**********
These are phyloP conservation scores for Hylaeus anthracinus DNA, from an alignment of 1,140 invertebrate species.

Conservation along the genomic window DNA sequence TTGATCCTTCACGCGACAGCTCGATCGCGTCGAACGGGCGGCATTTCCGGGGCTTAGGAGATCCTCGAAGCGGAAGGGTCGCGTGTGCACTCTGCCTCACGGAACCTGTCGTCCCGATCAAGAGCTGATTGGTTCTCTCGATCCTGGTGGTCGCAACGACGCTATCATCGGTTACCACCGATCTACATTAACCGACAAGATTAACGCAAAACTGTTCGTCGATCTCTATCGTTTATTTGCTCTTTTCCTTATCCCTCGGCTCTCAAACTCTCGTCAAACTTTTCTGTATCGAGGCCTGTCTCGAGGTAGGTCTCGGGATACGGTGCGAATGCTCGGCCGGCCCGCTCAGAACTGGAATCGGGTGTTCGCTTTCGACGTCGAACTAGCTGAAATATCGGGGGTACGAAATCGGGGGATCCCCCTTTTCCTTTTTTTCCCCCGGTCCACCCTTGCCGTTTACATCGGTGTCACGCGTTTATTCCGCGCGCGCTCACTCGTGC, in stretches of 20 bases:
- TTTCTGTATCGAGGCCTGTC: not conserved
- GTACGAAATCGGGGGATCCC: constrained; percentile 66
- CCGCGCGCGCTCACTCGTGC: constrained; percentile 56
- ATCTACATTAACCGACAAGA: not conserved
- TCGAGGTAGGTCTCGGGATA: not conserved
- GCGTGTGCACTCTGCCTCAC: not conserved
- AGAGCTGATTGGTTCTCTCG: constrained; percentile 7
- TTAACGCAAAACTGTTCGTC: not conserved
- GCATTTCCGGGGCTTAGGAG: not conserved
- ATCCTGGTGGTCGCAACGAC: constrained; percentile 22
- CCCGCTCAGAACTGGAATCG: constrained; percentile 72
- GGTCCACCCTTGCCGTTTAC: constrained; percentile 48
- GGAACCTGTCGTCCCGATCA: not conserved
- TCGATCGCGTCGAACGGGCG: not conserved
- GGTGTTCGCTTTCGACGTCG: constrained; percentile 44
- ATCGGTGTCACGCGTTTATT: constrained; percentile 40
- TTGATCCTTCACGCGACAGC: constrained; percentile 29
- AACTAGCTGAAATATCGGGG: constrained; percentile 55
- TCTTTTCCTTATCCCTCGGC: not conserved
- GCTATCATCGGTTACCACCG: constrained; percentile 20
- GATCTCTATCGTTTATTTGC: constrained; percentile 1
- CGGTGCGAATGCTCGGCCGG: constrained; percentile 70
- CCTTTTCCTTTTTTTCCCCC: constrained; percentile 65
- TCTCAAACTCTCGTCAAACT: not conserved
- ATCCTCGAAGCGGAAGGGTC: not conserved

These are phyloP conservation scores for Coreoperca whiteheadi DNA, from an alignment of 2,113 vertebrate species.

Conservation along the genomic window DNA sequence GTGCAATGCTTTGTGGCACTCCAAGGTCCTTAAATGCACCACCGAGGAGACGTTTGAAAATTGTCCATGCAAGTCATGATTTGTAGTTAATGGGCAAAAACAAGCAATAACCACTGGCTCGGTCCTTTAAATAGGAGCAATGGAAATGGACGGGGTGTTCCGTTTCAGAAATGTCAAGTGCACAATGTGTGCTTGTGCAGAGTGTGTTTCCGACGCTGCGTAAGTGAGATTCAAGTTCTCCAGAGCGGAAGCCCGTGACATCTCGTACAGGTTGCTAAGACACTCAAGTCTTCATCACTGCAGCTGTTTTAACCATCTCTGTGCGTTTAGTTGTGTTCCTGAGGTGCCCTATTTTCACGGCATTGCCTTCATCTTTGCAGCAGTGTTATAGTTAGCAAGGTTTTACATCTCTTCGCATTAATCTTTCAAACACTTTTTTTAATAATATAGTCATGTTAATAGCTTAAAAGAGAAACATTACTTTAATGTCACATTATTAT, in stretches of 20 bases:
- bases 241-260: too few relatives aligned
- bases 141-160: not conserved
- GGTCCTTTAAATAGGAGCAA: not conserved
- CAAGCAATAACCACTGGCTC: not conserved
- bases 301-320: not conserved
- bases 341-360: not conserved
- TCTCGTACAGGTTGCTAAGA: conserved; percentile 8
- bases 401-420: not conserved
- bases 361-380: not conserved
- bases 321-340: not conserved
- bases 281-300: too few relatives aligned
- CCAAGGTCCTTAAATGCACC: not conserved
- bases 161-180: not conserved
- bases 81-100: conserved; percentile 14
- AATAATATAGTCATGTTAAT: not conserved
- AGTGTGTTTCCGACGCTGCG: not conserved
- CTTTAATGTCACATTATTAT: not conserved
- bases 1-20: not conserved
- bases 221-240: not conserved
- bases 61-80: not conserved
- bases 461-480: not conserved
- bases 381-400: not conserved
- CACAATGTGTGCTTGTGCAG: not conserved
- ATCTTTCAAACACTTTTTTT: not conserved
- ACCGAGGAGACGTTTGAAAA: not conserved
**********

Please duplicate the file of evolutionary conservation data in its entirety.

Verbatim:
These are phyloP conservation scores for Hylaeus anthracinus DNA, from an alignment of 1,140 invertebrate species.

Conservation along the genomic window DNA sequence TTGATCCTTCACGCGACAGCTCGATCGCGTCGAACGGGCGGCATTTCCGGGGCTTAGGAGATCCTCGAAGCGGAAGGGTCGCGTGTGCACTCTGCCTCACGGAACCTGTCGTCCCGATCAAGAGCTGATTGGTTCTCTCGATCCTGGTGGTCGCAACGACGCTATCATCGGTTACCACCGATCTACATTAACCGACAAGATTAACGCAAAACTGTTCGTCGATCTCTATCGTTTATTTGCTCTTTTCCTTATCCCTCGGCTCTCAAACTCTCGTCAAACTTTTCTGTATCGAGGCCTGTCTCGAGGTAGGTCTCGGGATACGGTGCGAATGCTCGGCCGGCCCGCTCAGAACTGGAATCGGGTGTTCGCTTTCGACGTCGAACTAGCTGAAATATCGGGGGTACGAAATCGGGGGATCCCCCTTTTCCTTTTTTTCCCCCGGTCCACCCTTGCCGTTTACATCGGTGTCACGCGTTTATTCCGCGCGCGCTCACTCGTGC, in stretches of 20 bases:
- TTTCTGTATCGAGGCCTGTC: not conserved
- GTACGAAATCGGGGGATCCC: constrained; percentile 66
- CCGCGCGCGCTCACTCGTGC: constrained; percentile 56
- ATCTACATTAACCGACAAGA: not conserved
- TCGAGGTAGGTCTCGGGATA: not conserved
- GCGTGTGCACTCTGCCTCAC: not conserved
- AGAGCTGATTGGTTCTCTCG: constrained; percentile 7
- TTAACGCAAAACTGTTCGTC: not conserved
- GCATTTCCGGGGCTTAGGAG: not conserved
- ATCCTGGTGGTCGCAACGAC: constrained; percentile 22
- CCCGCTCAGAACTGGAATCG: constrained; percentile 72
- GGTCCACCCTTGCCGTTTAC: constrained; percentile 48
- GGAACCTGTCGTCCCGATCA: not conserved
- TCGATCGCGTCGAACGGGCG: not conserved
- GGTGTTCGCTTTCGACGTCG: constrained; percentile 44
- ATCGGTGTCACGCGTTTATT: constrained; percentile 40
- TTGATCCTTCACGCGACAGC: constrained; percentile 29
- AACTAGCTGAAATATCGGGG: constrained; percentile 55
- TCTTTTCCTTATCCCTCGGC: not conserved
- GCTATCATCGGTTACCACCG: constrained; percentile 20
- GATCTCTATCGTTTATTTGC: constrained; percentile 1
- CGGTGCGAATGCTCGGCCGG: constrained; percentile 70
- CCTTTTCCTTTTTTTCCCCC: constrained; percentile 65
- TCTCAAACTCTCGTCAAACT: not conserved
- ATCCTCGAAGCGGAAGGGTC: not conserved

These are phyloP conservation scores for Coreoperca whiteheadi DNA, from an alignment of 2,113 vertebrate species.

Conservation along the genomic window DNA sequence GTGCAATGCTTTGTGGCACTCCAAGGTCCTTAAATGCACCACCGAGGAGACGTTTGAAAATTGTCCATGCAAGTCATGATTTGTAGTTAATGGGCAAAAACAAGCAATAACCACTGGCTCGGTCCTTTAAATAGGAGCAATGGAAATGGACGGGGTGTTCCGTTTCAGAAATGTCAAGTGCACAATGTGTGCTTGTGCAGAGTGTGTTTCCGACGCTGCGTAAGTGAGATTCAAGTTCTCCAGAGCGGAAGCCCGTGACATCTCGTACAGGTTGCTAAGACACTCAAGTCTTCATCACTGCAGCTGTTTTAACCATCTCTGTGCGTTTAGTTGTGTTCCTGAGGTGCCCTATTTTCACGGCATTGCCTTCATCTTTGCAGCAGTGTTATAGTTAGCAAGGTTTTACATCTCTTCGCATTAATCTTTCAAACACTTTTTTTAATAATATAGTCATGTTAATAGCTTAAAAGAGAAACATTACTTTAATGTCACATTATTAT, in stretches of 20 bases:
- bases 241-260: too few relatives aligned
- bases 141-160: not conserved
- GGTCCTTTAAATAGGAGCAA: not conserved
- CAAGCAATAACCACTGGCTC: not conserved
- bases 301-320: not conserved
- bases 341-360: not conserved
- TCTCGTACAGGTTGCTAAGA: conserved; percentile 8
- bases 401-420: not conserved
- bases 361-380: not conserved
- bases 321-340: not conserved
- bases 281-300: too few relatives aligned
- CCAAGGTCCTTAAATGCACC: not conserved
- bases 161-180: not conserved
- bases 81-100: conserved; percentile 14
- AATAATATAGTCATGTTAAT: not conserved
- AGTGTGTTTCCGACGCTGCG: not conserved
- CTTTAATGTCACATTATTAT: not conserved
- bases 1-20: not conserved
- bases 221-240: not conserved
- bases 61-80: not conserved
- bases 461-480: not conserved
- bases 381-400: not conserved
- CACAATGTGTGCTTGTGCAG: not conserved
- ATCTTTCAAACACTTTTTTT: not conserved
- ACCGAGGAGACGTTTGAAAA: not conserved